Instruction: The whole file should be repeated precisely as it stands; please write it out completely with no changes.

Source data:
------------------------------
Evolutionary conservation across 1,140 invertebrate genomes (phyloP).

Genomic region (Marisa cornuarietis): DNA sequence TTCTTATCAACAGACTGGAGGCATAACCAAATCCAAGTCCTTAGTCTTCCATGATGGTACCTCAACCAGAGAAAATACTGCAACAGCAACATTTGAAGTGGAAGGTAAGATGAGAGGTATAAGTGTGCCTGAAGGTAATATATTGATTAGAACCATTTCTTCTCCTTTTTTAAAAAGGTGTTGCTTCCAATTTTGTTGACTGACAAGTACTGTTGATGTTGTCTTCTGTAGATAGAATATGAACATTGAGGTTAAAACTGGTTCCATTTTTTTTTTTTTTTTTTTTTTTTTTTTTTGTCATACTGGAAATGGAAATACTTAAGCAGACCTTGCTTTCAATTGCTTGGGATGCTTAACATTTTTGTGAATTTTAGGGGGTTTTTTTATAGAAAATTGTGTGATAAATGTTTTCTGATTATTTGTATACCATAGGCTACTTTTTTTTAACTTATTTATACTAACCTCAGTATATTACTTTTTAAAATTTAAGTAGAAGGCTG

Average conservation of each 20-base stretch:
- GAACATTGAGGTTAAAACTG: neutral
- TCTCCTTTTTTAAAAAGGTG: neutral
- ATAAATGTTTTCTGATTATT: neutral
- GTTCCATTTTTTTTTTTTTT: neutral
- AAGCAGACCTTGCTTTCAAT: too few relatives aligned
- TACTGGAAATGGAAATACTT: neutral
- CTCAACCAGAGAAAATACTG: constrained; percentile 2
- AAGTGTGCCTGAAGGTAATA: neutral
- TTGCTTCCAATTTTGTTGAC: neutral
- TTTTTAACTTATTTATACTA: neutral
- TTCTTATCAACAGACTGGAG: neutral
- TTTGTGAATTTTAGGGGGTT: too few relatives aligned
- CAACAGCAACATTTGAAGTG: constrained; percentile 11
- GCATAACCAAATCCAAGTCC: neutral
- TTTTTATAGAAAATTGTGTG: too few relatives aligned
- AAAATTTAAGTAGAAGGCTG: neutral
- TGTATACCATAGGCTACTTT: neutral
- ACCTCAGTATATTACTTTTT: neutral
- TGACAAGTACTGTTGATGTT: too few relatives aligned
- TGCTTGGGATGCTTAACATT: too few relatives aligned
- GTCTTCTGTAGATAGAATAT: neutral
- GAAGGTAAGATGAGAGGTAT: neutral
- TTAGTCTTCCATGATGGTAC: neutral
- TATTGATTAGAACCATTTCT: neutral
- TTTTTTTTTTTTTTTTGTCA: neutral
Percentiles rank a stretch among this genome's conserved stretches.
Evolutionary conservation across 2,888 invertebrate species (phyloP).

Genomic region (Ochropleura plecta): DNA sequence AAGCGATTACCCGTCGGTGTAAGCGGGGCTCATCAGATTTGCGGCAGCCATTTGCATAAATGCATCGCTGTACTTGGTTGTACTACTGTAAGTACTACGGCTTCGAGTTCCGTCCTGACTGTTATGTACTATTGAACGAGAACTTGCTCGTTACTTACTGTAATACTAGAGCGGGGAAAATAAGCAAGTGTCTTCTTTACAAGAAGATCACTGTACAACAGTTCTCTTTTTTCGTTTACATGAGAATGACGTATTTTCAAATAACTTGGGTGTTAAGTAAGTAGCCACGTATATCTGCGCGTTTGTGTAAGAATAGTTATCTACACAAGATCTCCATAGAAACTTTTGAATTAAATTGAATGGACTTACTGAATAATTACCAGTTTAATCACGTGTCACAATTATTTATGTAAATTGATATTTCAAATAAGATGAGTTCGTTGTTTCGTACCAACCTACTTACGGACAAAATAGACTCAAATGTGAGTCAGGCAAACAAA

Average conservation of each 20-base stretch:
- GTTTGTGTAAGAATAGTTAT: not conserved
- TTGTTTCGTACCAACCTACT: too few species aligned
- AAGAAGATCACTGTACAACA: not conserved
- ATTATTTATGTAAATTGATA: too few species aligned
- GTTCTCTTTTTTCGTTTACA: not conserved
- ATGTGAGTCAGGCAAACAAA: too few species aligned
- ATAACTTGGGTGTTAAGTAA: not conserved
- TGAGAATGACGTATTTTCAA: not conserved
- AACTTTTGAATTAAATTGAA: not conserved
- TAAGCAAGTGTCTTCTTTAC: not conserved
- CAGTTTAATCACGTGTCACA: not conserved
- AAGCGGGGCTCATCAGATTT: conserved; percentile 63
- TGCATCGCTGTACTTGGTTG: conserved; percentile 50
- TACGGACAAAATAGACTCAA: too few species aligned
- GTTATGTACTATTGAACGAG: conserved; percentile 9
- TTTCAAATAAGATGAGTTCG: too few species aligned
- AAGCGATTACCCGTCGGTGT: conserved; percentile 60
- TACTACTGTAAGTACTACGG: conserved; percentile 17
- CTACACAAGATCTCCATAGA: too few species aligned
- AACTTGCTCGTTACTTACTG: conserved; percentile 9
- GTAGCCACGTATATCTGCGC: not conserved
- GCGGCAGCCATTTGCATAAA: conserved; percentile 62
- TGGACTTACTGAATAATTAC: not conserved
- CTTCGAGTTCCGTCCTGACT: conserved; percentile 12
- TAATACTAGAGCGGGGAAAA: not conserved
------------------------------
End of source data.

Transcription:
Evolutionary conservation across 1,140 invertebrate genomes (phyloP).

Genomic region (Marisa cornuarietis): DNA sequence TTCTTATCAACAGACTGGAGGCATAACCAAATCCAAGTCCTTAGTCTTCCATGATGGTACCTCAACCAGAGAAAATACTGCAACAGCAACATTTGAAGTGGAAGGTAAGATGAGAGGTATAAGTGTGCCTGAAGGTAATATATTGATTAGAACCATTTCTTCTCCTTTTTTAAAAAGGTGTTGCTTCCAATTTTGTTGACTGACAAGTACTGTTGATGTTGTCTTCTGTAGATAGAATATGAACATTGAGGTTAAAACTGGTTCCATTTTTTTTTTTTTTTTTTTTTTTTTTTTTTGTCATACTGGAAATGGAAATACTTAAGCAGACCTTGCTTTCAATTGCTTGGGATGCTTAACATTTTTGTGAATTTTAGGGGGTTTTTTTATAGAAAATTGTGTGATAAATGTTTTCTGATTATTTGTATACCATAGGCTACTTTTTTTTAACTTATTTATACTAACCTCAGTATATTACTTTTTAAAATTTAAGTAGAAGGCTG

Average conservation of each 20-base stretch:
- GAACATTGAGGTTAAAACTG: neutral
- TCTCCTTTTTTAAAAAGGTG: neutral
- ATAAATGTTTTCTGATTATT: neutral
- GTTCCATTTTTTTTTTTTTT: neutral
- AAGCAGACCTTGCTTTCAAT: too few relatives aligned
- TACTGGAAATGGAAATACTT: neutral
- CTCAACCAGAGAAAATACTG: constrained; percentile 2
- AAGTGTGCCTGAAGGTAATA: neutral
- TTGCTTCCAATTTTGTTGAC: neutral
- TTTTTAACTTATTTATACTA: neutral
- TTCTTATCAACAGACTGGAG: neutral
- TTTGTGAATTTTAGGGGGTT: too few relatives aligned
- CAACAGCAACATTTGAAGTG: constrained; percentile 11
- GCATAACCAAATCCAAGTCC: neutral
- TTTTTATAGAAAATTGTGTG: too few relatives aligned
- AAAATTTAAGTAGAAGGCTG: neutral
- TGTATACCATAGGCTACTTT: neutral
- ACCTCAGTATATTACTTTTT: neutral
- TGACAAGTACTGTTGATGTT: too few relatives aligned
- TGCTTGGGATGCTTAACATT: too few relatives aligned
- GTCTTCTGTAGATAGAATAT: neutral
- GAAGGTAAGATGAGAGGTAT: neutral
- TTAGTCTTCCATGATGGTAC: neutral
- TATTGATTAGAACCATTTCT: neutral
- TTTTTTTTTTTTTTTTGTCA: neutral
Percentiles rank a stretch among this genome's conserved stretches.
Evolutionary conservation across 2,888 invertebrate species (phyloP).

Genomic region (Ochropleura plecta): DNA sequence AAGCGATTACCCGTCGGTGTAAGCGGGGCTCATCAGATTTGCGGCAGCCATTTGCATAAATGCATCGCTGTACTTGGTTGTACTACTGTAAGTACTACGGCTTCGAGTTCCGTCCTGACTGTTATGTACTATTGAACGAGAACTTGCTCGTTACTTACTGTAATACTAGAGCGGGGAAAATAAGCAAGTGTCTTCTTTACAAGAAGATCACTGTACAACAGTTCTCTTTTTTCGTTTACATGAGAATGACGTATTTTCAAATAACTTGGGTGTTAAGTAAGTAGCCACGTATATCTGCGCGTTTGTGTAAGAATAGTTATCTACACAAGATCTCCATAGAAACTTTTGAATTAAATTGAATGGACTTACTGAATAATTACCAGTTTAATCACGTGTCACAATTATTTATGTAAATTGATATTTCAAATAAGATGAGTTCGTTGTTTCGTACCAACCTACTTACGGACAAAATAGACTCAAATGTGAGTCAGGCAAACAAA

Average conservation of each 20-base stretch:
- GTTTGTGTAAGAATAGTTAT: not conserved
- TTGTTTCGTACCAACCTACT: too few species aligned
- AAGAAGATCACTGTACAACA: not conserved
- ATTATTTATGTAAATTGATA: too few species aligned
- GTTCTCTTTTTTCGTTTACA: not conserved
- ATGTGAGTCAGGCAAACAAA: too few species aligned
- ATAACTTGGGTGTTAAGTAA: not conserved
- TGAGAATGACGTATTTTCAA: not conserved
- AACTTTTGAATTAAATTGAA: not conserved
- TAAGCAAGTGTCTTCTTTAC: not conserved
- CAGTTTAATCACGTGTCACA: not conserved
- AAGCGGGGCTCATCAGATTT: conserved; percentile 63
- TGCATCGCTGTACTTGGTTG: conserved; percentile 50
- TACGGACAAAATAGACTCAA: too few species aligned
- GTTATGTACTATTGAACGAG: conserved; percentile 9
- TTTCAAATAAGATGAGTTCG: too few species aligned
- AAGCGATTACCCGTCGGTGT: conserved; percentile 60
- TACTACTGTAAGTACTACGG: conserved; percentile 17
- CTACACAAGATCTCCATAGA: too few species aligned
- AACTTGCTCGTTACTTACTG: conserved; percentile 9
- GTAGCCACGTATATCTGCGC: not conserved
- GCGGCAGCCATTTGCATAAA: conserved; percentile 62
- TGGACTTACTGAATAATTAC: not conserved
- CTTCGAGTTCCGTCCTGACT: conserved; percentile 12
- TAATACTAGAGCGGGGAAAA: not conserved